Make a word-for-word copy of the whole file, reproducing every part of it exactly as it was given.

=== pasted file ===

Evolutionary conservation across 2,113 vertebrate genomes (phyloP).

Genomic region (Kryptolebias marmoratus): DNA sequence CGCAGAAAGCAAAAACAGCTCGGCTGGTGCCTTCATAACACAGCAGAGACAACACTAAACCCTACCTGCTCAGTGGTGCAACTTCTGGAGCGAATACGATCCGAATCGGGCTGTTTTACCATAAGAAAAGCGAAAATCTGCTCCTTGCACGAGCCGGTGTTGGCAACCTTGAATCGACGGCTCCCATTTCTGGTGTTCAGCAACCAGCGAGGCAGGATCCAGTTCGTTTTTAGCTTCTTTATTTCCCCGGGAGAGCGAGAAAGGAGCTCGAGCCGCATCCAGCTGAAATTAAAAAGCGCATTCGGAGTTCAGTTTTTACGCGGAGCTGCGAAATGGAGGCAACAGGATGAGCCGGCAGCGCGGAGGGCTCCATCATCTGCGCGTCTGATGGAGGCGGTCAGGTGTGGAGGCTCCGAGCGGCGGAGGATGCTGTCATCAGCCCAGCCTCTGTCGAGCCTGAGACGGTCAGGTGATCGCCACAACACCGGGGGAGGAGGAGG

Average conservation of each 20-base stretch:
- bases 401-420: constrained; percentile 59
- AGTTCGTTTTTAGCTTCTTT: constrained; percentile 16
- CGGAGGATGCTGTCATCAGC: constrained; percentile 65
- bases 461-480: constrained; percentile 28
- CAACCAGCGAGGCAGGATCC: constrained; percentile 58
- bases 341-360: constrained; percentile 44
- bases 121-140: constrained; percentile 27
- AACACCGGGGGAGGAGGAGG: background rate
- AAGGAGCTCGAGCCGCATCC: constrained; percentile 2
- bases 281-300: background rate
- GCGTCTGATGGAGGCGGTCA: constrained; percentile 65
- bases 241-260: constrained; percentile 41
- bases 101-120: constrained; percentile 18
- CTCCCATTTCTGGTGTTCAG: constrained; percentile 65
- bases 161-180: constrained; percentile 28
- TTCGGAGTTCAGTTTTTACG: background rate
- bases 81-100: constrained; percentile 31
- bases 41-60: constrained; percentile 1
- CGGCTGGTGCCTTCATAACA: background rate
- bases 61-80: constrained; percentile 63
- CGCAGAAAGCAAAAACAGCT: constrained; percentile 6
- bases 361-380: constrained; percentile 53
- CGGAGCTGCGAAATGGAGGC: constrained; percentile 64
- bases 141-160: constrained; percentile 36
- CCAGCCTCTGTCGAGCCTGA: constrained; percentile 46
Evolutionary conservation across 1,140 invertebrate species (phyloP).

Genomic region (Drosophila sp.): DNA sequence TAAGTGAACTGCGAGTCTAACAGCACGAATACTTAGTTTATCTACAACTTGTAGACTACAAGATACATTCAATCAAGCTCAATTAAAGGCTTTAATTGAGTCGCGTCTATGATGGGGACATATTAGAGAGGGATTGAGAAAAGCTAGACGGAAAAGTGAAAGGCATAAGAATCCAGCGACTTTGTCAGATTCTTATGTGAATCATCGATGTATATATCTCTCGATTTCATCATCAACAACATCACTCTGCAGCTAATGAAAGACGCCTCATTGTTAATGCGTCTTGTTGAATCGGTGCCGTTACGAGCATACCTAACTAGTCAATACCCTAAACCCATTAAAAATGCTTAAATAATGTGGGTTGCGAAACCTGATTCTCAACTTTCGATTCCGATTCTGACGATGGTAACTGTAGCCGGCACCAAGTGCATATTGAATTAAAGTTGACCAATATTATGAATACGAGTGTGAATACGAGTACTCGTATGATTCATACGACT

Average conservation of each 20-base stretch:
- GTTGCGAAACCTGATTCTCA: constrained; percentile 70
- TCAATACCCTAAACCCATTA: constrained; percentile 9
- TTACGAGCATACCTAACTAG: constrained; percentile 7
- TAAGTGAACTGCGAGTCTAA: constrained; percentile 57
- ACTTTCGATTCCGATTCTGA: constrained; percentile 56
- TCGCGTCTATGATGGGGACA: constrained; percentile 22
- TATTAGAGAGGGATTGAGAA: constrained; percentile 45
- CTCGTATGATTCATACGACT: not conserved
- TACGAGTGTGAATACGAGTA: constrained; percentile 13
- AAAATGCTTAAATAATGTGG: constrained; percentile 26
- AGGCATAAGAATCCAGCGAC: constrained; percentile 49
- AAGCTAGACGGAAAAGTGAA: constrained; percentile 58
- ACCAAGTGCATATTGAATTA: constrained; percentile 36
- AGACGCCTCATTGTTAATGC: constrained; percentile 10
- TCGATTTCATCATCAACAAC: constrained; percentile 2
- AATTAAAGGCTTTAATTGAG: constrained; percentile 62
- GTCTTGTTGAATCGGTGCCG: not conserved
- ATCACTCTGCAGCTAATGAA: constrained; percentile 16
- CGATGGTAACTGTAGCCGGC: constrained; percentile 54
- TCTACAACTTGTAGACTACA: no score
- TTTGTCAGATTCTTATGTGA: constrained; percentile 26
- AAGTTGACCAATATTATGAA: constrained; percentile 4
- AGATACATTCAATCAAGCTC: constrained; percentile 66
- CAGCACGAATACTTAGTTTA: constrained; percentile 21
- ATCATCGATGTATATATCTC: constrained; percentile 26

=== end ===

Evolutionary conservation across 2,113 vertebrate genomes (phyloP).

Genomic region (Kryptolebias marmoratus): DNA sequence CGCAGAAAGCAAAAACAGCTCGGCTGGTGCCTTCATAACACAGCAGAGACAACACTAAACCCTACCTGCTCAGTGGTGCAACTTCTGGAGCGAATACGATCCGAATCGGGCTGTTTTACCATAAGAAAAGCGAAAATCTGCTCCTTGCACGAGCCGGTGTTGGCAACCTTGAATCGACGGCTCCCATTTCTGGTGTTCAGCAACCAGCGAGGCAGGATCCAGTTCGTTTTTAGCTTCTTTATTTCCCCGGGAGAGCGAGAAAGGAGCTCGAGCCGCATCCAGCTGAAATTAAAAAGCGCATTCGGAGTTCAGTTTTTACGCGGAGCTGCGAAATGGAGGCAACAGGATGAGCCGGCAGCGCGGAGGGCTCCATCATCTGCGCGTCTGATGGAGGCGGTCAGGTGTGGAGGCTCCGAGCGGCGGAGGATGCTGTCATCAGCCCAGCCTCTGTCGAGCCTGAGACGGTCAGGTGATCGCCACAACACCGGGGGAGGAGGAGG

Average conservation of each 20-base stretch:
- bases 401-420: constrained; percentile 59
- AGTTCGTTTTTAGCTTCTTT: constrained; percentile 16
- CGGAGGATGCTGTCATCAGC: constrained; percentile 65
- bases 461-480: constrained; percentile 28
- CAACCAGCGAGGCAGGATCC: constrained; percentile 58
- bases 341-360: constrained; percentile 44
- bases 121-140: constrained; percentile 27
- AACACCGGGGGAGGAGGAGG: background rate
- AAGGAGCTCGAGCCGCATCC: constrained; percentile 2
- bases 281-300: background rate
- GCGTCTGATGGAGGCGGTCA: constrained; percentile 65
- bases 241-260: constrained; percentile 41
- bases 101-120: constrained; percentile 18
- CTCCCATTTCTGGTGTTCAG: constrained; percentile 65
- bases 161-180: constrained; percentile 28
- TTCGGAGTTCAGTTTTTACG: background rate
- bases 81-100: constrained; percentile 31
- bases 41-60: constrained; percentile 1
- CGGCTGGTGCCTTCATAACA: background rate
- bases 61-80: constrained; percentile 63
- CGCAGAAAGCAAAAACAGCT: constrained; percentile 6
- bases 361-380: constrained; percentile 53
- CGGAGCTGCGAAATGGAGGC: constrained; percentile 64
- bases 141-160: constrained; percentile 36
- CCAGCCTCTGTCGAGCCTGA: constrained; percentile 46
Evolutionary conservation across 1,140 invertebrate species (phyloP).

Genomic region (Drosophila sp.): DNA sequence TAAGTGAACTGCGAGTCTAACAGCACGAATACTTAGTTTATCTACAACTTGTAGACTACAAGATACATTCAATCAAGCTCAATTAAAGGCTTTAATTGAGTCGCGTCTATGATGGGGACATATTAGAGAGGGATTGAGAAAAGCTAGACGGAAAAGTGAAAGGCATAAGAATCCAGCGACTTTGTCAGATTCTTATGTGAATCATCGATGTATATATCTCTCGATTTCATCATCAACAACATCACTCTGCAGCTAATGAAAGACGCCTCATTGTTAATGCGTCTTGTTGAATCGGTGCCGTTACGAGCATACCTAACTAGTCAATACCCTAAACCCATTAAAAATGCTTAAATAATGTGGGTTGCGAAACCTGATTCTCAACTTTCGATTCCGATTCTGACGATGGTAACTGTAGCCGGCACCAAGTGCATATTGAATTAAAGTTGACCAATATTATGAATACGAGTGTGAATACGAGTACTCGTATGATTCATACGACT

Average conservation of each 20-base stretch:
- GTTGCGAAACCTGATTCTCA: constrained; percentile 70
- TCAATACCCTAAACCCATTA: constrained; percentile 9
- TTACGAGCATACCTAACTAG: constrained; percentile 7
- TAAGTGAACTGCGAGTCTAA: constrained; percentile 57
- ACTTTCGATTCCGATTCTGA: constrained; percentile 56
- TCGCGTCTATGATGGGGACA: constrained; percentile 22
- TATTAGAGAGGGATTGAGAA: constrained; percentile 45
- CTCGTATGATTCATACGACT: not conserved
- TACGAGTGTGAATACGAGTA: constrained; percentile 13
- AAAATGCTTAAATAATGTGG: constrained; percentile 26
- AGGCATAAGAATCCAGCGAC: constrained; percentile 49
- AAGCTAGACGGAAAAGTGAA: constrained; percentile 58
- ACCAAGTGCATATTGAATTA: constrained; percentile 36
- AGACGCCTCATTGTTAATGC: constrained; percentile 10
- TCGATTTCATCATCAACAAC: constrained; percentile 2
- AATTAAAGGCTTTAATTGAG: constrained; percentile 62
- GTCTTGTTGAATCGGTGCCG: not conserved
- ATCACTCTGCAGCTAATGAA: constrained; percentile 16
- CGATGGTAACTGTAGCCGGC: constrained; percentile 54
- TCTACAACTTGTAGACTACA: no score
- TTTGTCAGATTCTTATGTGA: constrained; percentile 26
- AAGTTGACCAATATTATGAA: constrained; percentile 4
- AGATACATTCAATCAAGCTC: constrained; percentile 66
- CAGCACGAATACTTAGTTTA: constrained; percentile 21
- ATCATCGATGTATATATCTC: constrained; percentile 26